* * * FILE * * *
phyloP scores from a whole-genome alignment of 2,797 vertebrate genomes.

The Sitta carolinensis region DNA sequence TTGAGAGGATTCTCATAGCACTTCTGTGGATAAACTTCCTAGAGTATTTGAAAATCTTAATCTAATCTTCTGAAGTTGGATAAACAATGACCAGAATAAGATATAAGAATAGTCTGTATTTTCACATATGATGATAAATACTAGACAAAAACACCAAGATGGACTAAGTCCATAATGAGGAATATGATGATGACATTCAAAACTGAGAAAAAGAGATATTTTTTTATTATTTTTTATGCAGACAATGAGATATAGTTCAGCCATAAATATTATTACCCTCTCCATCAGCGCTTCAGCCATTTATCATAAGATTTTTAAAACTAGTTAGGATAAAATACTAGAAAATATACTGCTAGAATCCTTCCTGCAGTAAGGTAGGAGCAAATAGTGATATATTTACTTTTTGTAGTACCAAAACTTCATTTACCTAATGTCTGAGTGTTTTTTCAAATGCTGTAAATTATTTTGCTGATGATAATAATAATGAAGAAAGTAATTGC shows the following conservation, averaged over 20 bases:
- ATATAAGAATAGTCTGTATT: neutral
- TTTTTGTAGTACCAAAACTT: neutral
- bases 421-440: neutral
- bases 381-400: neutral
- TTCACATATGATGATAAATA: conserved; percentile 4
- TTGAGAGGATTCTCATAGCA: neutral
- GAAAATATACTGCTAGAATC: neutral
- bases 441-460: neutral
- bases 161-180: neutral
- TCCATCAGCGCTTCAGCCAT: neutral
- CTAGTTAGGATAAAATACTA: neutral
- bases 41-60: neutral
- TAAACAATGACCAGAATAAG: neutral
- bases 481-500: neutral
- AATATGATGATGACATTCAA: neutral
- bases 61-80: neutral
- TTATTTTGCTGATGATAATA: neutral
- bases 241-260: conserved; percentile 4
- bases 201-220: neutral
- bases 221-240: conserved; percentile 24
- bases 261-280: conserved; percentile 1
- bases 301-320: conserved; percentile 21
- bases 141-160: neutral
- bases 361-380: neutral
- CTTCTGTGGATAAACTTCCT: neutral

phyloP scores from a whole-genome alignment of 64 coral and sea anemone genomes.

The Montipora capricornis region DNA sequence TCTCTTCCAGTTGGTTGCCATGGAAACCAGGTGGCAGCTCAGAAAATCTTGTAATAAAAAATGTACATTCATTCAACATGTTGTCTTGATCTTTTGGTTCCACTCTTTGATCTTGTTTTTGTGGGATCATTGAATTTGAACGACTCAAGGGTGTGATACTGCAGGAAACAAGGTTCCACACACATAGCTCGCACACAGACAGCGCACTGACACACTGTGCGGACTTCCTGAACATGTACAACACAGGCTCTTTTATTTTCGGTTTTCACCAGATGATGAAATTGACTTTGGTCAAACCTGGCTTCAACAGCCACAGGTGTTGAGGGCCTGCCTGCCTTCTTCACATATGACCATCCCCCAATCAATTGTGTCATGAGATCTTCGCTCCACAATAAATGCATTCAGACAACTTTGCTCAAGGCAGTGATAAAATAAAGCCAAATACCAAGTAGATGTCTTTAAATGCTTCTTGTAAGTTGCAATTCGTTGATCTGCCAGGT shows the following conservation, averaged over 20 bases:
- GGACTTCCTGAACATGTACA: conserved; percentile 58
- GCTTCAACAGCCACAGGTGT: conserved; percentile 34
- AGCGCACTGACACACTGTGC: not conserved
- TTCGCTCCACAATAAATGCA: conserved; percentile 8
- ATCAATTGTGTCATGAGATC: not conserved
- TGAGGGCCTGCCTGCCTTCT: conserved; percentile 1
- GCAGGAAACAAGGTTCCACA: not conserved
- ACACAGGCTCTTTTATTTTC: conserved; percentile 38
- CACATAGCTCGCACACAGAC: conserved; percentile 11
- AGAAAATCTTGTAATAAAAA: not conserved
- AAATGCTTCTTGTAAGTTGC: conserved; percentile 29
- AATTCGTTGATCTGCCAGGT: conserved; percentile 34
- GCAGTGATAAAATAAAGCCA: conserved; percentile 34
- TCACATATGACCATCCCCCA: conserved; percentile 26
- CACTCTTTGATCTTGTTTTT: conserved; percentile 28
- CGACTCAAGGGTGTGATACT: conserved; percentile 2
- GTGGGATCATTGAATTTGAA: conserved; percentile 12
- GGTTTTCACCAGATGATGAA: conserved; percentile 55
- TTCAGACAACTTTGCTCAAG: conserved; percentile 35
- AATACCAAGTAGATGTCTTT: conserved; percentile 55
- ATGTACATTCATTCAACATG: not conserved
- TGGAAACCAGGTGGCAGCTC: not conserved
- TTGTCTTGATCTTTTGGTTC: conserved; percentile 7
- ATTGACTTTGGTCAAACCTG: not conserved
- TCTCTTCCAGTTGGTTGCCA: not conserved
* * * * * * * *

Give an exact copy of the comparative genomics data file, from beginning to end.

phyloP scores from a whole-genome alignment of 2,797 vertebrate genomes.

The Sitta carolinensis region DNA sequence TTGAGAGGATTCTCATAGCACTTCTGTGGATAAACTTCCTAGAGTATTTGAAAATCTTAATCTAATCTTCTGAAGTTGGATAAACAATGACCAGAATAAGATATAAGAATAGTCTGTATTTTCACATATGATGATAAATACTAGACAAAAACACCAAGATGGACTAAGTCCATAATGAGGAATATGATGATGACATTCAAAACTGAGAAAAAGAGATATTTTTTTATTATTTTTTATGCAGACAATGAGATATAGTTCAGCCATAAATATTATTACCCTCTCCATCAGCGCTTCAGCCATTTATCATAAGATTTTTAAAACTAGTTAGGATAAAATACTAGAAAATATACTGCTAGAATCCTTCCTGCAGTAAGGTAGGAGCAAATAGTGATATATTTACTTTTTGTAGTACCAAAACTTCATTTACCTAATGTCTGAGTGTTTTTTCAAATGCTGTAAATTATTTTGCTGATGATAATAATAATGAAGAAAGTAATTGC shows the following conservation, averaged over 20 bases:
- ATATAAGAATAGTCTGTATT: neutral
- TTTTTGTAGTACCAAAACTT: neutral
- bases 421-440: neutral
- bases 381-400: neutral
- TTCACATATGATGATAAATA: conserved; percentile 4
- TTGAGAGGATTCTCATAGCA: neutral
- GAAAATATACTGCTAGAATC: neutral
- bases 441-460: neutral
- bases 161-180: neutral
- TCCATCAGCGCTTCAGCCAT: neutral
- CTAGTTAGGATAAAATACTA: neutral
- bases 41-60: neutral
- TAAACAATGACCAGAATAAG: neutral
- bases 481-500: neutral
- AATATGATGATGACATTCAA: neutral
- bases 61-80: neutral
- TTATTTTGCTGATGATAATA: neutral
- bases 241-260: conserved; percentile 4
- bases 201-220: neutral
- bases 221-240: conserved; percentile 24
- bases 261-280: conserved; percentile 1
- bases 301-320: conserved; percentile 21
- bases 141-160: neutral
- bases 361-380: neutral
- CTTCTGTGGATAAACTTCCT: neutral

phyloP scores from a whole-genome alignment of 64 coral and sea anemone genomes.

The Montipora capricornis region DNA sequence TCTCTTCCAGTTGGTTGCCATGGAAACCAGGTGGCAGCTCAGAAAATCTTGTAATAAAAAATGTACATTCATTCAACATGTTGTCTTGATCTTTTGGTTCCACTCTTTGATCTTGTTTTTGTGGGATCATTGAATTTGAACGACTCAAGGGTGTGATACTGCAGGAAACAAGGTTCCACACACATAGCTCGCACACAGACAGCGCACTGACACACTGTGCGGACTTCCTGAACATGTACAACACAGGCTCTTTTATTTTCGGTTTTCACCAGATGATGAAATTGACTTTGGTCAAACCTGGCTTCAACAGCCACAGGTGTTGAGGGCCTGCCTGCCTTCTTCACATATGACCATCCCCCAATCAATTGTGTCATGAGATCTTCGCTCCACAATAAATGCATTCAGACAACTTTGCTCAAGGCAGTGATAAAATAAAGCCAAATACCAAGTAGATGTCTTTAAATGCTTCTTGTAAGTTGCAATTCGTTGATCTGCCAGGT shows the following conservation, averaged over 20 bases:
- GGACTTCCTGAACATGTACA: conserved; percentile 58
- GCTTCAACAGCCACAGGTGT: conserved; percentile 34
- AGCGCACTGACACACTGTGC: not conserved
- TTCGCTCCACAATAAATGCA: conserved; percentile 8
- ATCAATTGTGTCATGAGATC: not conserved
- TGAGGGCCTGCCTGCCTTCT: conserved; percentile 1
- GCAGGAAACAAGGTTCCACA: not conserved
- ACACAGGCTCTTTTATTTTC: conserved; percentile 38
- CACATAGCTCGCACACAGAC: conserved; percentile 11
- AGAAAATCTTGTAATAAAAA: not conserved
- AAATGCTTCTTGTAAGTTGC: conserved; percentile 29
- AATTCGTTGATCTGCCAGGT: conserved; percentile 34
- GCAGTGATAAAATAAAGCCA: conserved; percentile 34
- TCACATATGACCATCCCCCA: conserved; percentile 26
- CACTCTTTGATCTTGTTTTT: conserved; percentile 28
- CGACTCAAGGGTGTGATACT: conserved; percentile 2
- GTGGGATCATTGAATTTGAA: conserved; percentile 12
- GGTTTTCACCAGATGATGAA: conserved; percentile 55
- TTCAGACAACTTTGCTCAAG: conserved; percentile 35
- AATACCAAGTAGATGTCTTT: conserved; percentile 55
- ATGTACATTCATTCAACATG: not conserved
- TGGAAACCAGGTGGCAGCTC: not conserved
- TTGTCTTGATCTTTTGGTTC: conserved; percentile 7
- ATTGACTTTGGTCAAACCTG: not conserved
- TCTCTTCCAGTTGGTTGCCA: not conserved